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One of the most useful botanical remedies for pain relief is capsaicin the principal active ingredient of cayenne pepper. Capsaicin has been shown to be effective for easing pain caused by arthritis and nerve conditions when applied topically as a cream, ointment or ingested as a capsule.
Cayenne pepper and arthritis
When cayenne is taken into the body on a regular basis, the main constituent, the fiery capsaicin does several things:
1) It blocks the supply of NGF; (a unique protein called nerve growth factor (NGF) helps produce a hormone known as substance P (SP), which transmits all pain signals throughout the body to the brain quickly).
2) It causes a massive release of SP from the hypothalamus, which at first increases arthritic pain but later diminishes quite a bit.
3) By producing such a depletion of SP from the hypothalamus, pain signals no longer are able to get to the brain.
The first noticeable result is the feeling of no pain in those with arthritis. As a bonus, the pepper is said to boost the production of endorphins, the natural painkillers produced by the body after exercise.
The recommended dosage for effective pain relief from arthritis is approximately 2 capsules, three to four times a day with milk or apple juice. This must be done on a regular, consistent basis in order for benefits to be felt. Don’t worry about the early increases in pain; it will diminish soon enough, leaving your body relatively pain free before long.
Cayenne pepper and blood sugar levels
If you’re diabetic an average of 3 capsules of capsaicin will help bring down high blood sugar levels. If you’re just the opposite and hypoglycemic, you might want to avoid cayenne pepper, both in food and in most herbal formulas, too. Report in the West Indian Medical Journal (Vol. 31. pp. 194-197)
When you are consuming any kind of greasy food, be sure to drink an 8 oz glass of tomato juice that has 1.8 tsp, of cayenne pepper and some squeeze lemon juice in it, when eating any greasy meals.
Cayenne pepper and blood clots
The New England Journal of Medicine reported that residents of Thailand have virtually no blood clot problems because of their frequent consumption of cayenne pepper. If you use capsaicin on a regular basis it is an almost guarantee to keep your blood pretty thin and moving fairly good as a rule. About 2 capsules a day is good for general health maintenance.
Cayenne pepper can stop bleeding quickly
For any sudden gash, nick, or serious cut, just apply enough cayenne pepper to the injury until the bleeding stops.
Cayenne pepper for ulcers
How could something so hot help something so painful and sensitive as a stomach ulcers? Well, the consumption of capsaicin stimulates the stomach to release more mucous that coats the walls of the intestines, including sore, bleeding ulcers. Suggestion is to take 1 capsule 2 to 3 times daily with meals.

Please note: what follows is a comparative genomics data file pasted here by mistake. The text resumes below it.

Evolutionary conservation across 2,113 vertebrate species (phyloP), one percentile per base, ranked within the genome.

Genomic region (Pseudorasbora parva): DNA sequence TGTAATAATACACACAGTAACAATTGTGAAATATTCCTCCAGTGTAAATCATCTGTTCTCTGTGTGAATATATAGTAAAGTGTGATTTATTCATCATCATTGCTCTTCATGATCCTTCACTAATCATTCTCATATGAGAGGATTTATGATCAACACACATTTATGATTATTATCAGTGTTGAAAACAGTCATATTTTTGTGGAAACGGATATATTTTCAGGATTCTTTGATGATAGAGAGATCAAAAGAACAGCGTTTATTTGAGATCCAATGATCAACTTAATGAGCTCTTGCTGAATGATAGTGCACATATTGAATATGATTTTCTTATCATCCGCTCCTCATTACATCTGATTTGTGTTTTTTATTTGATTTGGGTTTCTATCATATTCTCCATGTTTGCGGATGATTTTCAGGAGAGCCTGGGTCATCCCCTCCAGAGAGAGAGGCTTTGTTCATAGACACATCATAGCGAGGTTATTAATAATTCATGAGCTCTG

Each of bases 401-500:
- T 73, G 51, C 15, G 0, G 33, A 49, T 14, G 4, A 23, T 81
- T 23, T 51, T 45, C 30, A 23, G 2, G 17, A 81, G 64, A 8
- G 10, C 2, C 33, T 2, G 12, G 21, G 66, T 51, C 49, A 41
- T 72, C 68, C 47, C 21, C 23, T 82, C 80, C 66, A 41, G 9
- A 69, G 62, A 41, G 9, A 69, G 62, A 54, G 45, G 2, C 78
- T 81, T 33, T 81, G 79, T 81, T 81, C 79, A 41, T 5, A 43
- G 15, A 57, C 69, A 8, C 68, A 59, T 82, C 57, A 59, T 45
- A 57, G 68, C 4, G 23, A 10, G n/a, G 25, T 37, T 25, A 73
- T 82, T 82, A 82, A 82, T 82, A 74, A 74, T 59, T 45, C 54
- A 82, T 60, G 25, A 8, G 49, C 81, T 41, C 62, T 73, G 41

Colds and flu
Many of our grandmothers relied on a pinch of cayenne pepper and a finely chopped garlic clove in a bowl of hot chicken soup (use organic chickens) as the best way to fight the aches, pain and fever from a colds and flu. Chicken soup is often recommended by doctors to take the place of antibiotics.
Cayenne pepper will get the body’s fluids flowing, which in turns works to drain stuffy sinuses. Even tiny airways leading in and out of the lungs will open up a bit. Sprinkle cayenne powder or a drop or two of liquid extract into your favorite soup for a spicy therapy.
Cayenne pepper and vitamin C
Cayenne also seems to work well with vitamin C. An Old Amish herb remedy called super C has cayenne, ginger and vitamin A in with vitamin C, to make it more potent.
First put on a thin layer of socks. Grab a second thicker pair of socks and put in one teaspoon of cayenne pepper sprinkled into each sock. Your soles will appreciate the warmth.
You can chase away the winter chills with a seasoned bath. Stir a teaspoon or two of cayenne pepper into your bath. The oils in cayenne will generate heat in the water, which could make the bath too hot to handle if mixed with very warm water.
Cayenne pepper for fibromyalgia
Capsaicin can also benefit people with fibromyalgia studies have found that topical application of capsaicin cream resulted in a noticeable reduction in pain as well as improved grip strength. Some people experienced a temporary but insignificant burning sensation following application of the cream. You can also use cayenne pepper topical cream for arthritis.
This information is for informational purpose only and is not intended to replace the care or advice of a physician.
Content copyright © 2014 by Victoria Abreo. All rights reserved.
This content was written by Victoria Abreo. If you wish to use this content in any manner, you need written permission. Contact Victoria Abreo for details.
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